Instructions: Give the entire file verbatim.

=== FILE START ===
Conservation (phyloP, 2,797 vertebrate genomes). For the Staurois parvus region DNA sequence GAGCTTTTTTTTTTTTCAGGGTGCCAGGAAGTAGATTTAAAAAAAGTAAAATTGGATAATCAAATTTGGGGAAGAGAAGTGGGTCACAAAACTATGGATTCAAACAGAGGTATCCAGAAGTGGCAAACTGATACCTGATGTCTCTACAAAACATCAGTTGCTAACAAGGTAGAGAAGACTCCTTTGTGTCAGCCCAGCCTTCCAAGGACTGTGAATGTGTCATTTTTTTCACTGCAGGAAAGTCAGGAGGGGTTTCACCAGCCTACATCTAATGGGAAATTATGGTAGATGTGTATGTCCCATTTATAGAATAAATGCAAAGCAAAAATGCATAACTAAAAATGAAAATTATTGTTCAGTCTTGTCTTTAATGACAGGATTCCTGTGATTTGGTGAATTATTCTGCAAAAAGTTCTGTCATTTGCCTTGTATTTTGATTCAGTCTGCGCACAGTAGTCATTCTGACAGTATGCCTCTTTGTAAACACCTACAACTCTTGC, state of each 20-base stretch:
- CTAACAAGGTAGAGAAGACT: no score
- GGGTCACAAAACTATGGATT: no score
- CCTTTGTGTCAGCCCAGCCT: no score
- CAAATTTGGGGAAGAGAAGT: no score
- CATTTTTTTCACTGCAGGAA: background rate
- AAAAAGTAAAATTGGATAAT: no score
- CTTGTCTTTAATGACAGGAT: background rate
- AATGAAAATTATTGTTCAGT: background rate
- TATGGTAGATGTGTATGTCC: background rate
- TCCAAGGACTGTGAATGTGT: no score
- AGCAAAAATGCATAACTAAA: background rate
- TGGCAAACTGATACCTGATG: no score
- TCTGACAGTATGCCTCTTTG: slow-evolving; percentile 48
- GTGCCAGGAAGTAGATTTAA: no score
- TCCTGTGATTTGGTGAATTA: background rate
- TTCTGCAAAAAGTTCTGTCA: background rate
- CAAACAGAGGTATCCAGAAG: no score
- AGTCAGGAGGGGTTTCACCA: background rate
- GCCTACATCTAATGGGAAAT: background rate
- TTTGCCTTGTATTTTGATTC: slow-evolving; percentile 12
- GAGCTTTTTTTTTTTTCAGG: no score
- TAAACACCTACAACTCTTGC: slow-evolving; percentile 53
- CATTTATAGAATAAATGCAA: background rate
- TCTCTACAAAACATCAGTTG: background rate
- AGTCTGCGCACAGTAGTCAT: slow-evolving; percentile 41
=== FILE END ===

Conservation (phyloP, 2,797 vertebrate genomes). For the Staurois parvus region DNA sequence GAGCTTTTTTTTTTTTCAGGGTGCCAGGAAGTAGATTTAAAAAAAGTAAAATTGGATAATCAAATTTGGGGAAGAGAAGTGGGTCACAAAACTATGGATTCAAACAGAGGTATCCAGAAGTGGCAAACTGATACCTGATGTCTCTACAAAACATCAGTTGCTAACAAGGTAGAGAAGACTCCTTTGTGTCAGCCCAGCCTTCCAAGGACTGTGAATGTGTCATTTTTTTCACTGCAGGAAAGTCAGGAGGGGTTTCACCAGCCTACATCTAATGGGAAATTATGGTAGATGTGTATGTCCCATTTATAGAATAAATGCAAAGCAAAAATGCATAACTAAAAATGAAAATTATTGTTCAGTCTTGTCTTTAATGACAGGATTCCTGTGATTTGGTGAATTATTCTGCAAAAAGTTCTGTCATTTGCCTTGTATTTTGATTCAGTCTGCGCACAGTAGTCATTCTGACAGTATGCCTCTTTGTAAACACCTACAACTCTTGC, state of each 20-base stretch:
- CTAACAAGGTAGAGAAGACT: no score
- GGGTCACAAAACTATGGATT: no score
- CCTTTGTGTCAGCCCAGCCT: no score
- CAAATTTGGGGAAGAGAAGT: no score
- CATTTTTTTCACTGCAGGAA: background rate
- AAAAAGTAAAATTGGATAAT: no score
- CTTGTCTTTAATGACAGGAT: background rate
- AATGAAAATTATTGTTCAGT: background rate
- TATGGTAGATGTGTATGTCC: background rate
- TCCAAGGACTGTGAATGTGT: no score
- AGCAAAAATGCATAACTAAA: background rate
- TGGCAAACTGATACCTGATG: no score
- TCTGACAGTATGCCTCTTTG: slow-evolving; percentile 48
- GTGCCAGGAAGTAGATTTAA: no score
- TCCTGTGATTTGGTGAATTA: background rate
- TTCTGCAAAAAGTTCTGTCA: background rate
- CAAACAGAGGTATCCAGAAG: no score
- AGTCAGGAGGGGTTTCACCA: background rate
- GCCTACATCTAATGGGAAAT: background rate
- TTTGCCTTGTATTTTGATTC: slow-evolving; percentile 12
- GAGCTTTTTTTTTTTTCAGG: no score
- TAAACACCTACAACTCTTGC: slow-evolving; percentile 53
- CATTTATAGAATAAATGCAA: background rate
- TCTCTACAAAACATCAGTTG: background rate
- AGTCTGCGCACAGTAGTCAT: slow-evolving; percentile 41